The Rotary Clubs of Alexandria-West End, West Potomac/East Fairfax and Mount Vernon hosted a pancake breakfast at the Knights of Columbus hall on Richmond Highway. One hundred and twenty five hungry citizens turned up to enjoy the local cuisine.
"It is the grand American community tradition with volunteers preparing a meal for the community to fund opportunities for its members," said John Sykes, West Potomac president.
For many Rotarians, volunteering is a continuation of family or school experiences. Walt Page began at the Strawberry Festival in his Connecticut hometown when he was nine and continued at Carneige-Mellon when his house cooked the Shove Tuesday breakfast for the local Episcopal church.
Greg Fritts worked for his high school Latin Club in Las Vegas, while Helen Walutes waited tables at the annual American Legion picnic in Amherst County, Va.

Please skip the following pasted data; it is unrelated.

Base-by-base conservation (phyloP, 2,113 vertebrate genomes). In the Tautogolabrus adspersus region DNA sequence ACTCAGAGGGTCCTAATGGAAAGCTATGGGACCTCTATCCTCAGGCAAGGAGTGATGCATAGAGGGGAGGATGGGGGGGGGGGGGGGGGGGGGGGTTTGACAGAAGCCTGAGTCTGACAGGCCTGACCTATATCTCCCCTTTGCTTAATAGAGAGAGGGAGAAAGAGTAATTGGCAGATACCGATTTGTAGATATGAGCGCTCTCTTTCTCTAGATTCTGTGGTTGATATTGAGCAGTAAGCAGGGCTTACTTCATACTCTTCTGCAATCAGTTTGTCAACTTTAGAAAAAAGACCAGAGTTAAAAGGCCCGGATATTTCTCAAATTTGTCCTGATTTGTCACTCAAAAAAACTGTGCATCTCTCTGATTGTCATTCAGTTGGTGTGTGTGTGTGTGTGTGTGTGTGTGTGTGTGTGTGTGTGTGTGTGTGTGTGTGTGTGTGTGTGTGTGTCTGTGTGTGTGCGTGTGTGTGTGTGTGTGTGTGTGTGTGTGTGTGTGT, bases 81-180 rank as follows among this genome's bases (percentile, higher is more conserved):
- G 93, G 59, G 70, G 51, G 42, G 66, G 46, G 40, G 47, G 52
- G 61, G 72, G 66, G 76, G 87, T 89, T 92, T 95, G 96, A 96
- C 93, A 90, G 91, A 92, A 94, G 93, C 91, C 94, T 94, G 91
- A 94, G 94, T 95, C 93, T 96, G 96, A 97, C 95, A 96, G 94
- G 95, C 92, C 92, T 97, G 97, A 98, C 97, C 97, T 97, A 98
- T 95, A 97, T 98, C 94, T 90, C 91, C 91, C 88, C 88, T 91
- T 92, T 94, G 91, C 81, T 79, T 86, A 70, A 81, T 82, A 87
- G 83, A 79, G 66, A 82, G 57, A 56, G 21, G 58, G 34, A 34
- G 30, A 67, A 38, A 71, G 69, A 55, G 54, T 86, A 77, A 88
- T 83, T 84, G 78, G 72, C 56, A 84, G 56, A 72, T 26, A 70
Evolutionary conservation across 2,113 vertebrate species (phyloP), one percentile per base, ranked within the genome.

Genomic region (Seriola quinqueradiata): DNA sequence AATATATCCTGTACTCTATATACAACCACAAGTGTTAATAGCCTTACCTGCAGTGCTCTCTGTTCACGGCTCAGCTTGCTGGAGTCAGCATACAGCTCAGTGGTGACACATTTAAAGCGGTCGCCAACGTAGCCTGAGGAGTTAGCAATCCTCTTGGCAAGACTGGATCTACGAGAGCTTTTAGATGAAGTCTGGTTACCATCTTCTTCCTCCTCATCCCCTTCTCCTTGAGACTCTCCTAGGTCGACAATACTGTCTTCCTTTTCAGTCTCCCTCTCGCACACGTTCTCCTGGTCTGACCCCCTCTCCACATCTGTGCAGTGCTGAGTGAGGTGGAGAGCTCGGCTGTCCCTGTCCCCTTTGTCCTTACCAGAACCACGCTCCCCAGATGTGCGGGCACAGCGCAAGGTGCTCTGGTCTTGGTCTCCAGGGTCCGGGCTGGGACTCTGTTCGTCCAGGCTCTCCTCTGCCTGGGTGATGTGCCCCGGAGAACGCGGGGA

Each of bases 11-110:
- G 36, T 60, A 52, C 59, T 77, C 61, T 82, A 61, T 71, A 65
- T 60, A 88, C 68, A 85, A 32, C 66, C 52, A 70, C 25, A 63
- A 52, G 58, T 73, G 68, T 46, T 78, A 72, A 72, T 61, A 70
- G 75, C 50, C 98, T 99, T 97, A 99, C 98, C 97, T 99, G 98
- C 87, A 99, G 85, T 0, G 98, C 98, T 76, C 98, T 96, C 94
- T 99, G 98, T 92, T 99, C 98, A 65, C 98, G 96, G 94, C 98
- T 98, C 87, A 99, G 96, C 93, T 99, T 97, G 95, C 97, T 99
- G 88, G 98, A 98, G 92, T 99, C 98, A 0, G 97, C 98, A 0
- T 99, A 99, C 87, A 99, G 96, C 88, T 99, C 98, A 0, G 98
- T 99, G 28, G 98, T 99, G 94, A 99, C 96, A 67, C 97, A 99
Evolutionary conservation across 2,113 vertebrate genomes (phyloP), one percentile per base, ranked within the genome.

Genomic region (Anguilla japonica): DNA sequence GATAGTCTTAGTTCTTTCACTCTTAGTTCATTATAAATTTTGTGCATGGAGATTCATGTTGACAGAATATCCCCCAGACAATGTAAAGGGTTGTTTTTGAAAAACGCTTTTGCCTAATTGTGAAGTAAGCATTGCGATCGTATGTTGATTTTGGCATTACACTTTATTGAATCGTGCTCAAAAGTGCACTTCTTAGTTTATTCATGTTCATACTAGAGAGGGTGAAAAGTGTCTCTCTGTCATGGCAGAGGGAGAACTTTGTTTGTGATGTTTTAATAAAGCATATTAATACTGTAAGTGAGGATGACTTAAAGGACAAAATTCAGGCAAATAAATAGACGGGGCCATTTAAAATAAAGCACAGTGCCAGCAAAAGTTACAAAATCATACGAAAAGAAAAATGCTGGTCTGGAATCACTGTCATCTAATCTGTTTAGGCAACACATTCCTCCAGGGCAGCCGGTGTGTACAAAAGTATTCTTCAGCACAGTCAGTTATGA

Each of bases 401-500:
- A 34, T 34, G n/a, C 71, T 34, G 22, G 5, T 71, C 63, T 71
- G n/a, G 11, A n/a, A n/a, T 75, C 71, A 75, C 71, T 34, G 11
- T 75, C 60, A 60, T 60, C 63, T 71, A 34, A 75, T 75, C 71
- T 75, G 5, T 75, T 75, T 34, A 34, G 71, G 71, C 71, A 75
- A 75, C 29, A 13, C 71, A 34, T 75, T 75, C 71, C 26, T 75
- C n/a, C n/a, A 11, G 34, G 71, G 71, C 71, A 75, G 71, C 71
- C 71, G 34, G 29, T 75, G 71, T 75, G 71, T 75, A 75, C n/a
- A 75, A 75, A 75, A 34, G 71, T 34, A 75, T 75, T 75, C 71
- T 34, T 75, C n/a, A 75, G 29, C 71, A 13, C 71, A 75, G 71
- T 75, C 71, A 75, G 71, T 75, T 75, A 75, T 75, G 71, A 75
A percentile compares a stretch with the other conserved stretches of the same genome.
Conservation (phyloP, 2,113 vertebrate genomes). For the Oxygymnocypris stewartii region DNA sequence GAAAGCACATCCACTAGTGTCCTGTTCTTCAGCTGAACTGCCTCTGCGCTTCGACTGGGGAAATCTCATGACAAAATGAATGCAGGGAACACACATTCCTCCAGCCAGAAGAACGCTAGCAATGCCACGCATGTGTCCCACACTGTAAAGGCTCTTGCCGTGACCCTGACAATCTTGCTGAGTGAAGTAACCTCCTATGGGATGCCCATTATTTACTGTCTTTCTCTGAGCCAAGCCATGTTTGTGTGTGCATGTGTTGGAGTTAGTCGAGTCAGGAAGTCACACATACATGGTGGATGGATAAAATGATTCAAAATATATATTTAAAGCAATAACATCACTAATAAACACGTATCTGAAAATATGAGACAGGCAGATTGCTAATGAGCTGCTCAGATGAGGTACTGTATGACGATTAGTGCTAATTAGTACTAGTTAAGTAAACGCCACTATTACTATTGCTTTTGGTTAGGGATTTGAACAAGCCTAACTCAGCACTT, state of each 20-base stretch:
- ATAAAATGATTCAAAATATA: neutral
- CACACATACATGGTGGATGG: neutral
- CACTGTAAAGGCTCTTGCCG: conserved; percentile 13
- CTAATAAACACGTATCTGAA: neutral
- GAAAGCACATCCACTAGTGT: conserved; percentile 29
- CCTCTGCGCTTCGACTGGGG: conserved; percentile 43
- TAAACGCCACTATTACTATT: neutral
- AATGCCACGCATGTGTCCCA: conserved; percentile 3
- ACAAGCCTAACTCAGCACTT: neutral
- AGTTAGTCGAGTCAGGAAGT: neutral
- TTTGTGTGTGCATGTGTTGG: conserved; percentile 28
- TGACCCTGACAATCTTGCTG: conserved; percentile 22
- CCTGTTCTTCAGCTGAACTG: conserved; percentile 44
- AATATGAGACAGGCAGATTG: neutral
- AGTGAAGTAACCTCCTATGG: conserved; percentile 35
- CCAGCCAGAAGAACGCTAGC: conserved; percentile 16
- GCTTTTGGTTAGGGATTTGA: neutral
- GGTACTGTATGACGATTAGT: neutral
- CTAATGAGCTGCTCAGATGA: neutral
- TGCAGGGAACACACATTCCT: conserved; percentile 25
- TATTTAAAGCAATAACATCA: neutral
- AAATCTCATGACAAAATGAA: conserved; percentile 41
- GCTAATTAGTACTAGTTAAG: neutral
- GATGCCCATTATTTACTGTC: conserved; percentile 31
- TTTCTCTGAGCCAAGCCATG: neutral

THE GUESTS had memories, too. Bob and Jean Preston joined their families at barbecued chicken and New England boiled dinners supporting the Kiwanis Club and the maintenance of a Massachusetts church built in 1770.
Dorena Bertussi came from California to Northern Virginia to work on Capitol Hill and volunteers with Meridian House, inviting foreign visitors to her home for a meal and conversation. She laughs when describing a breakfast a decade ago just when Eastern Europe was opening upo. Her guests, Hungarian legislators, could not understand that French toast with maple syrup was a treat.
MOUNT VERNON ROTARY CLUB President Dick Fruend, originally from Philadelphia, noted, "much is returned to the community." C.O.R.E., a program to teach computer skills to young people, is supported by West End. West Potomac funds a scholarship at Bryant Alternative School. Mount Vernon will send MVHS students to the World Affairs Conference at Marymount University.
Sykes added, "While we come from all over, this is our community and the Rotary goal of opportunity for all young people begins here. Plan to join us for a chili supper sometime this winter."